Who rest, who wander.
This is the Burroughs. Yes.
Taken off the map because of overuse.
Thank the Rangers on the way out.
Thank your brother, caminante.
BOOK LAUNCH, HABITATION, GETTING TO KNOW
ONE’S WAY AROUND THE BOOK: LETTER TO SAM HAMILL
FROM THE CHAIRS AT ELLIOTT BAY BOOK COMPANY
So it’s all an act of love.
Wanting to be part of the family,
a long conversation with the dead.
What you say to end the reading.
Book for a generation. Book it for the next one, too.
…the outer/warmth of the fire, the inner/ heat of the line.
What you write to Levertov.
Asked to read the poem during Q&A,
a bit out of gas, admit
you’re just getting to know this bound life
in your hands. Still, your response
to the question, complete:
Come visit me, I’ll read it to you.
Years ago, you pointed me to Levertov’s
essays on the line from Light Up the Cave.
Rain drops outside the bookstore
come from angels emptying tear ducts.
After Labor Day, testament
and testimony, a new one for our time.
Do you miss the Constitution?
Do you miss any of your civil rights?
The side of sharp from Seattle Spring:
After 94 days of consecutive rain
even frogs don’t sing.
This letter can still go either way:
your riffs outside the poems, or list how
your work’s lifted us over time.
Talk about dumb luck.
You fucking idiot, that’s the title poem.
No good deed goes unpunished, like you say.
Morning after, outside SAM,
waiting to stand before Morris Graves and Mark Tobey,
Merwin in my notebook: Songs that come back
to themselves in the old voice.
White birds of Graves from the inner eye.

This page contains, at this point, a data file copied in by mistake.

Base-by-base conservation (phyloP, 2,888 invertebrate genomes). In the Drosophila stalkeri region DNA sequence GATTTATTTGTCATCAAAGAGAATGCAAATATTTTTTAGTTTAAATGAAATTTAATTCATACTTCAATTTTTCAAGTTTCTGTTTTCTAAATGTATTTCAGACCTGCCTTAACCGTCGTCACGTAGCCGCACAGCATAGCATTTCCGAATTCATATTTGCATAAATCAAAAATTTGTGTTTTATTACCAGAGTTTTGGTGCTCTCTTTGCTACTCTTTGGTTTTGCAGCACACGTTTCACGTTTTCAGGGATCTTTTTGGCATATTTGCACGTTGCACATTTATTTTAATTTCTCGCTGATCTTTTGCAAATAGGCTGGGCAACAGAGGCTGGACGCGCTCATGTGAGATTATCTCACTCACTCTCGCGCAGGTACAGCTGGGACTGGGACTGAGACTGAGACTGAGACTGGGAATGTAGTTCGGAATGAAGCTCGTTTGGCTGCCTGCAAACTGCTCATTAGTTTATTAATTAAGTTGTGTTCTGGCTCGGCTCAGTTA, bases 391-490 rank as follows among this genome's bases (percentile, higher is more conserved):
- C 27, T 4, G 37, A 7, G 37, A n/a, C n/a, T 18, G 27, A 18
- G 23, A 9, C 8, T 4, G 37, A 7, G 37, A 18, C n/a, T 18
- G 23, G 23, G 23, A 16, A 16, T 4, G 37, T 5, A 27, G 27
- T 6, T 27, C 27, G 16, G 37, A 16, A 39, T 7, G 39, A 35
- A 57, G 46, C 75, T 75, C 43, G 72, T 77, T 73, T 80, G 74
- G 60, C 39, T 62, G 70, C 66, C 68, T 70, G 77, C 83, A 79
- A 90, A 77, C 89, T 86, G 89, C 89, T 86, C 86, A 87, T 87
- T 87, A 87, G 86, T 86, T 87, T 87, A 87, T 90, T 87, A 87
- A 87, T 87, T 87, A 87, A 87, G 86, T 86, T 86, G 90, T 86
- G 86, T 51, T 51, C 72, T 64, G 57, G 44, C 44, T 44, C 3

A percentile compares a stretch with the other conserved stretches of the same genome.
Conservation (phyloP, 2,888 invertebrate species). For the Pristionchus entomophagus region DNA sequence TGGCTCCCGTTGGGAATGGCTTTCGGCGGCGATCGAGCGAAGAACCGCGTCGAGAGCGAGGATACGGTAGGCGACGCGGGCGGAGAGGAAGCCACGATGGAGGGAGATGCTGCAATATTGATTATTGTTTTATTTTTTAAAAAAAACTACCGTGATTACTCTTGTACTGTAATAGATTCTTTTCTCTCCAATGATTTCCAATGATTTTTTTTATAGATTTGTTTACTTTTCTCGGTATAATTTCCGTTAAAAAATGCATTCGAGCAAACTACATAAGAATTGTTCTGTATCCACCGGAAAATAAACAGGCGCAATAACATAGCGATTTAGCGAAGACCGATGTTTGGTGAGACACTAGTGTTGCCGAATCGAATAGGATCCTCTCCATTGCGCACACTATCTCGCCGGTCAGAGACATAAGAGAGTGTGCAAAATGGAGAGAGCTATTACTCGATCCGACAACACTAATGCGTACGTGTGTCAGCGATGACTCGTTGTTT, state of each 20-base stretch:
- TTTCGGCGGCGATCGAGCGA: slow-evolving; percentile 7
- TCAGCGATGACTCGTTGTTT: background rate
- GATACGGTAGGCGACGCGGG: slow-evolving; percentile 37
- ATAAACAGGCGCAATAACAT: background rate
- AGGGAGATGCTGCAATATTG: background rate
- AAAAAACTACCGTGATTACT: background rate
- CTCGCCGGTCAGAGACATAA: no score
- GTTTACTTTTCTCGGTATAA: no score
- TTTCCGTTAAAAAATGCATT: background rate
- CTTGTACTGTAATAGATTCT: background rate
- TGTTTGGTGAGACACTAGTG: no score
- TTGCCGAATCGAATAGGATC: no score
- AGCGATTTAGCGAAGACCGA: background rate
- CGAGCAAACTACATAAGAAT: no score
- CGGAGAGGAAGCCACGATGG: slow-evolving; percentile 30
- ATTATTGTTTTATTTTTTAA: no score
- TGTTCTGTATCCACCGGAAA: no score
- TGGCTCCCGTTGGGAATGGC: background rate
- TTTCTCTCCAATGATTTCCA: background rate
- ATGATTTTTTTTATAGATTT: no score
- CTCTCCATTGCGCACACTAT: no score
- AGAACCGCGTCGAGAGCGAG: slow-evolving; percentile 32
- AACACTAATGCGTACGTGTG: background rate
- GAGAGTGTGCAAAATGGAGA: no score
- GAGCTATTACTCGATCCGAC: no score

Later, your Memoriam to Graves,
…who painted the wind, remembering his words,
no narrative in the painting, it is what it is.
You take us into the chicken coop,
a hundred dying chickens in jaundiced light,
mother with eggs, keeping
what’s tarnished, cracked and fertile.
And Graves, the only one forced into military service.
White birds painted before prison, knowing scripture.
Did he know Yeats? Emerging from retreat
the crane will dance, the lotus blossom.
In Vietnam I took R&R to Sendai and skied Mt. Zao,
rested in hot springs where Bashō soaked,
returned to Tet and Tan Son Nhut in flames,
worked Med Evac while King and Kennedy
go down in the empire.
Sam Hamill, your devotion defends invective.
The word repeats as mantra.
Your Catullus, the nastiest.
Your Bashō knows the road as home,
each day is a journey.
Home belongs to you.
Your word above all the rest.
You sit at table with Rexroth, McGrath, Seferis,
Levertov, Broumas, all the ones
you name in Habitation, all present, all at table.
Neruda’s muertes pequeñas, muertes graves,
en las Alturas. Naming them:
Juan Comefrío, Juan Piesdescalzos.
Living and breathing as much as Terry Tempest Williams.
You begin with Han Shan and take us to Tu Fu,
guide us to Red Pine and Hunger Mountain.
Sacramental relationships, all.
Call this, walking the interior.
I say to Bassett before the reading,
You open my heart being here.
Pound got so much right, you say.
And so did you.
Just being here as the poet says,
this, the long road home.
Qué te vayas bien, hermano.
Sube, una permanencia de piedra y palabra.
ACROSS FROM SEATTLE ART MUSEUM
SITTING IN THE GARDEN OF REMEMBRANCE:
NOTE TO MOM
And where, really, have I gone, Mother,
but by your side?
outside the museum,
you’re with me.
We’re still riding city busses.
Have I ever ridden
a city bus
without taking your picture?
4 September 2014
THREE THINGS MY MOTHER TOLD ME
IN HER OLD AGE, EACH ONE BEGINNING
WITH MY NAME: JIM,
you don’t have to go to El Salvador
to find God.
you’ve gone too far this time.
you belong to the school that never closes.
2 September 2014